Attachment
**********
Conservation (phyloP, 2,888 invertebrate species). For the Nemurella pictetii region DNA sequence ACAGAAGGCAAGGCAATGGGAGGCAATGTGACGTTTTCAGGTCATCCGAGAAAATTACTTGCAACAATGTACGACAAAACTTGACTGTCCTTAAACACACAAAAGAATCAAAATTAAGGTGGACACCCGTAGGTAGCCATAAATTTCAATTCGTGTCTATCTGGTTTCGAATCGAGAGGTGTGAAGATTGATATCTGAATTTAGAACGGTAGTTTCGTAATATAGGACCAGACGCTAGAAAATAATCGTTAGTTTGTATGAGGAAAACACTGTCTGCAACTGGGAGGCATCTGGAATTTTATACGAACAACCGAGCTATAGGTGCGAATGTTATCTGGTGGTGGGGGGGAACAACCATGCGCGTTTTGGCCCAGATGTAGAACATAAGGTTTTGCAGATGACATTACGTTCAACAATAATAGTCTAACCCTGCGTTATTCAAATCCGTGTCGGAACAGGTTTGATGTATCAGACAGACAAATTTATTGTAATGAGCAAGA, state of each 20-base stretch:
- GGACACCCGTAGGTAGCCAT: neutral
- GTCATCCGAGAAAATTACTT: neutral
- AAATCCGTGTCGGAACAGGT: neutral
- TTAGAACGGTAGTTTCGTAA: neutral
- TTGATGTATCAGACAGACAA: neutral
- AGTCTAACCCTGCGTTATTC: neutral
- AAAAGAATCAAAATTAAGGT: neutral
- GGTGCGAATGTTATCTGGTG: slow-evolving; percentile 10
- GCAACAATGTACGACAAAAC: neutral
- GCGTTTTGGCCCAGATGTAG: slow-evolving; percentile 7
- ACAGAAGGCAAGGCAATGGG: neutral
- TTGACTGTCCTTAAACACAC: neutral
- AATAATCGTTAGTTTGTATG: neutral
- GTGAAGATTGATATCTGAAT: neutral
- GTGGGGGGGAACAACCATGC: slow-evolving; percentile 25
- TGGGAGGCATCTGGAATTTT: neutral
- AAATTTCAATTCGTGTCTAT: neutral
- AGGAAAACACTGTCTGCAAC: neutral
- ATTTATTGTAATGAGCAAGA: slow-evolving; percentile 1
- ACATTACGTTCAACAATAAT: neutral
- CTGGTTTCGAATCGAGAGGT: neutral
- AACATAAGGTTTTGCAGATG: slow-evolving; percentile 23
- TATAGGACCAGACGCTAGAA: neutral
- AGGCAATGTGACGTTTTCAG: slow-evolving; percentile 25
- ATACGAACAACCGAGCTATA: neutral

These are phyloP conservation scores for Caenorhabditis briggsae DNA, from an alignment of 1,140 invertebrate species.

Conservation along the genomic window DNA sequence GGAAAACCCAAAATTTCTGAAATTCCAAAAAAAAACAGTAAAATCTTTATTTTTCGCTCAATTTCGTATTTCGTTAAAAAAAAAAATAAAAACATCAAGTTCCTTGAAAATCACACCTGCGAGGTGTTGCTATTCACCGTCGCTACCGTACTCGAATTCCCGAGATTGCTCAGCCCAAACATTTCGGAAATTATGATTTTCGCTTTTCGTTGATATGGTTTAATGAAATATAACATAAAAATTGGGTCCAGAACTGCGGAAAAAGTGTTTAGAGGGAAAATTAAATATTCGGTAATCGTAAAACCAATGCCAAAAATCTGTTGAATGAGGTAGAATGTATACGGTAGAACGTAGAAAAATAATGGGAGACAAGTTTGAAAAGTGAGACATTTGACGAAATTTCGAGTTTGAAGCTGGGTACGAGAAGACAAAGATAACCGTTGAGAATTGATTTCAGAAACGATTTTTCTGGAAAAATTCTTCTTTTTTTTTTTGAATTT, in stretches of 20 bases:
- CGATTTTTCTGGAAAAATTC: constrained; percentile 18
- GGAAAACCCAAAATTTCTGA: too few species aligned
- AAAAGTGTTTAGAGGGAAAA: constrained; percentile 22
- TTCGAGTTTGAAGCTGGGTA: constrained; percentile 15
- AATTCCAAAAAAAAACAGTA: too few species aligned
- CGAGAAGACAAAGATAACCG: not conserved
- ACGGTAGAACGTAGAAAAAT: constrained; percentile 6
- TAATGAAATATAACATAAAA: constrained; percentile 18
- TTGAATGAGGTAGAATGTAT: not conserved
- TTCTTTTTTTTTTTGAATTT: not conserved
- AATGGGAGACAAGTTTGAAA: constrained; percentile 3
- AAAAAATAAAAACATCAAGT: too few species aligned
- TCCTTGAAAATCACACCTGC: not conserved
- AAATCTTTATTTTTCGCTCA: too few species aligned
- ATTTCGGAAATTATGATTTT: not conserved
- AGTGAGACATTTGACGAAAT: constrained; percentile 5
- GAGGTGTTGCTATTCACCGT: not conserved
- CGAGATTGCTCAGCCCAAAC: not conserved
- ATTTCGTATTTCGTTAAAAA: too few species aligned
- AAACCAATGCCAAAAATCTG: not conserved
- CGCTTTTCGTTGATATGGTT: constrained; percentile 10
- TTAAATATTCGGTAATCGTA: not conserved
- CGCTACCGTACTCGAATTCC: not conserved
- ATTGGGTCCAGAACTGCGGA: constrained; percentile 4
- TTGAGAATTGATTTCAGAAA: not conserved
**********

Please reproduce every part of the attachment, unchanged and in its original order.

Conservation (phyloP, 2,888 invertebrate species). For the Nemurella pictetii region DNA sequence ACAGAAGGCAAGGCAATGGGAGGCAATGTGACGTTTTCAGGTCATCCGAGAAAATTACTTGCAACAATGTACGACAAAACTTGACTGTCCTTAAACACACAAAAGAATCAAAATTAAGGTGGACACCCGTAGGTAGCCATAAATTTCAATTCGTGTCTATCTGGTTTCGAATCGAGAGGTGTGAAGATTGATATCTGAATTTAGAACGGTAGTTTCGTAATATAGGACCAGACGCTAGAAAATAATCGTTAGTTTGTATGAGGAAAACACTGTCTGCAACTGGGAGGCATCTGGAATTTTATACGAACAACCGAGCTATAGGTGCGAATGTTATCTGGTGGTGGGGGGGAACAACCATGCGCGTTTTGGCCCAGATGTAGAACATAAGGTTTTGCAGATGACATTACGTTCAACAATAATAGTCTAACCCTGCGTTATTCAAATCCGTGTCGGAACAGGTTTGATGTATCAGACAGACAAATTTATTGTAATGAGCAAGA, state of each 20-base stretch:
- GGACACCCGTAGGTAGCCAT: neutral
- GTCATCCGAGAAAATTACTT: neutral
- AAATCCGTGTCGGAACAGGT: neutral
- TTAGAACGGTAGTTTCGTAA: neutral
- TTGATGTATCAGACAGACAA: neutral
- AGTCTAACCCTGCGTTATTC: neutral
- AAAAGAATCAAAATTAAGGT: neutral
- GGTGCGAATGTTATCTGGTG: slow-evolving; percentile 10
- GCAACAATGTACGACAAAAC: neutral
- GCGTTTTGGCCCAGATGTAG: slow-evolving; percentile 7
- ACAGAAGGCAAGGCAATGGG: neutral
- TTGACTGTCCTTAAACACAC: neutral
- AATAATCGTTAGTTTGTATG: neutral
- GTGAAGATTGATATCTGAAT: neutral
- GTGGGGGGGAACAACCATGC: slow-evolving; percentile 25
- TGGGAGGCATCTGGAATTTT: neutral
- AAATTTCAATTCGTGTCTAT: neutral
- AGGAAAACACTGTCTGCAAC: neutral
- ATTTATTGTAATGAGCAAGA: slow-evolving; percentile 1
- ACATTACGTTCAACAATAAT: neutral
- CTGGTTTCGAATCGAGAGGT: neutral
- AACATAAGGTTTTGCAGATG: slow-evolving; percentile 23
- TATAGGACCAGACGCTAGAA: neutral
- AGGCAATGTGACGTTTTCAG: slow-evolving; percentile 25
- ATACGAACAACCGAGCTATA: neutral

These are phyloP conservation scores for Caenorhabditis briggsae DNA, from an alignment of 1,140 invertebrate species.

Conservation along the genomic window DNA sequence GGAAAACCCAAAATTTCTGAAATTCCAAAAAAAAACAGTAAAATCTTTATTTTTCGCTCAATTTCGTATTTCGTTAAAAAAAAAAATAAAAACATCAAGTTCCTTGAAAATCACACCTGCGAGGTGTTGCTATTCACCGTCGCTACCGTACTCGAATTCCCGAGATTGCTCAGCCCAAACATTTCGGAAATTATGATTTTCGCTTTTCGTTGATATGGTTTAATGAAATATAACATAAAAATTGGGTCCAGAACTGCGGAAAAAGTGTTTAGAGGGAAAATTAAATATTCGGTAATCGTAAAACCAATGCCAAAAATCTGTTGAATGAGGTAGAATGTATACGGTAGAACGTAGAAAAATAATGGGAGACAAGTTTGAAAAGTGAGACATTTGACGAAATTTCGAGTTTGAAGCTGGGTACGAGAAGACAAAGATAACCGTTGAGAATTGATTTCAGAAACGATTTTTCTGGAAAAATTCTTCTTTTTTTTTTTGAATTT, in stretches of 20 bases:
- CGATTTTTCTGGAAAAATTC: constrained; percentile 18
- GGAAAACCCAAAATTTCTGA: too few species aligned
- AAAAGTGTTTAGAGGGAAAA: constrained; percentile 22
- TTCGAGTTTGAAGCTGGGTA: constrained; percentile 15
- AATTCCAAAAAAAAACAGTA: too few species aligned
- CGAGAAGACAAAGATAACCG: not conserved
- ACGGTAGAACGTAGAAAAAT: constrained; percentile 6
- TAATGAAATATAACATAAAA: constrained; percentile 18
- TTGAATGAGGTAGAATGTAT: not conserved
- TTCTTTTTTTTTTTGAATTT: not conserved
- AATGGGAGACAAGTTTGAAA: constrained; percentile 3
- AAAAAATAAAAACATCAAGT: too few species aligned
- TCCTTGAAAATCACACCTGC: not conserved
- AAATCTTTATTTTTCGCTCA: too few species aligned
- ATTTCGGAAATTATGATTTT: not conserved
- AGTGAGACATTTGACGAAAT: constrained; percentile 5
- GAGGTGTTGCTATTCACCGT: not conserved
- CGAGATTGCTCAGCCCAAAC: not conserved
- ATTTCGTATTTCGTTAAAAA: too few species aligned
- AAACCAATGCCAAAAATCTG: not conserved
- CGCTTTTCGTTGATATGGTT: constrained; percentile 10
- TTAAATATTCGGTAATCGTA: not conserved
- CGCTACCGTACTCGAATTCC: not conserved
- ATTGGGTCCAGAACTGCGGA: constrained; percentile 4
- TTGAGAATTGATTTCAGAAA: not conserved